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Commercial Fishing

CONCERN OVER AUSTRALIAN FISH STOCKS

Concern over Australian fish stocks

The latest fishery status report from the Australian Bureau of Agricultural and Resource Economics and Sciences (ABARES) includes some worrying signs for Australian fish stocks, the Australian Marine Conservation Society (AMCS) has said.

The evaluation of 22 Commonwealth-managed fisheries found that around a third (33 of the 96) of fish stocks assessed were classified as uncertain, overfished and subject to overfishing.

Most of these are likely to be found in the Southern and Eastern Scalefish and Shark Fishery (SESSF), that covers almost half of the Australian Fishing Zone. Twenty-nine out of 43 fish stocks caught in the SESSF are continuing to decline or failing to recover.

AMCS Sustainable Seafood Manager Adrian Meder said the declining fish stocks in SESSF were particularly concerning because they showed reforms introduced 15 years ago designed to end overfishing had not worked.

“If they had fully recovered, we estimate there could be over a thousand tons of additional locally caught seafood available to Australians. We don’t have that in 2020, so we need to take the opportunity before us to regroup, rebuild and repair this fishery and the diverse marine environments it depends on.”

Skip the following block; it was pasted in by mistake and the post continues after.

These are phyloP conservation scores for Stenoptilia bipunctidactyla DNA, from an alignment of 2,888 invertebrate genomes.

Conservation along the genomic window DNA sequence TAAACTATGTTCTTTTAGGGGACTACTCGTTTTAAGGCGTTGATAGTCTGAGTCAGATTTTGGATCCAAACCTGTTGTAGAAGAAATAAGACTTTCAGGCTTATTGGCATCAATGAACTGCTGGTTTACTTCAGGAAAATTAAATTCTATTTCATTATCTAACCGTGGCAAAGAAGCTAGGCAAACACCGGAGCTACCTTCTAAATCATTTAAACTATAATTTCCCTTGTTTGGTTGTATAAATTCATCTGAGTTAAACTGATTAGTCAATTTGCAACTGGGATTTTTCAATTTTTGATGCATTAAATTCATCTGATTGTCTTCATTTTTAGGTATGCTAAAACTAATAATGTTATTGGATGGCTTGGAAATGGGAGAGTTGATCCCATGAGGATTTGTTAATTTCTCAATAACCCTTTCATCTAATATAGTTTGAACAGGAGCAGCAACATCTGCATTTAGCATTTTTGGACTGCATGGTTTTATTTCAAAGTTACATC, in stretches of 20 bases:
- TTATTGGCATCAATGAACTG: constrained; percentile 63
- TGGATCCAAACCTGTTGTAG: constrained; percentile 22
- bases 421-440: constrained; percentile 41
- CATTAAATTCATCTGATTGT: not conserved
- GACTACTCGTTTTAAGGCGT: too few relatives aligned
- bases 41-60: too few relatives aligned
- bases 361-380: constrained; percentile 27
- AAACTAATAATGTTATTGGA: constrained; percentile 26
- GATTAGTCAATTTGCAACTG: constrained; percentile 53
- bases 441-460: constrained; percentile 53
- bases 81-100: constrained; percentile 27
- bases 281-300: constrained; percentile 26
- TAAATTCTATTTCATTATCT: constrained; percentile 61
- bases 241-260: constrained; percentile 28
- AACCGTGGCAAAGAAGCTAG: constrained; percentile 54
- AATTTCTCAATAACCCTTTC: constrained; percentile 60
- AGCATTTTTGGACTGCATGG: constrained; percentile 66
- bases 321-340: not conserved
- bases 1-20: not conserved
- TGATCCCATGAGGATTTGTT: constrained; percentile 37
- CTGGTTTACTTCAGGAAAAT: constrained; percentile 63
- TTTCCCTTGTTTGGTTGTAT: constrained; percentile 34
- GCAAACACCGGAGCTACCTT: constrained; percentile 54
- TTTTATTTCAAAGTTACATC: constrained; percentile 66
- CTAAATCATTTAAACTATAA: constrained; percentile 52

Mr Meder said the declining fish stocks were likely caused by a changing climate and a lack of sufficiently careful fisheries management.

“Australia’s southeastern waters are a global ocean warming hotspot, warming at a rate four times higher than the global average,” he said.

“We know these fish populations are moving and changing as a result of it. But there is also inadequate scrutiny of fisheries that throw back and ‘discard’ up to half of what they catch. More stringent rules are required to maintain healthy fish stocks under a warming climate.”

The report also highlights the ongoing issue with the legal status of some species fished in the SESSF, like the blue warehou and the school shark, that have been pushed by overfishing to the equivalent of critically endangered status. Under Australian environmental laws, these species are listed as ‘Conservation Dependent’ which means they can still be fished and sold for a profit.

“This issue can be fixed with more effective environmental laws where species are listed in the category for which they qualify, irrespective of whether they are a fish or a marsupial. Fish which are endangered and critically endangered shouldn’t be treated differently because they have a price tag on their flesh. If they are listed under the category for which they qualify, then they become a protected and no-take species,” said Mr Meder.

“Australia has the expertise and resources to manage these fisheries to international best practise, but we need the leadership to do the hard work and put the environment and the fish stocks first. In the long term, that means more fish for us to share.”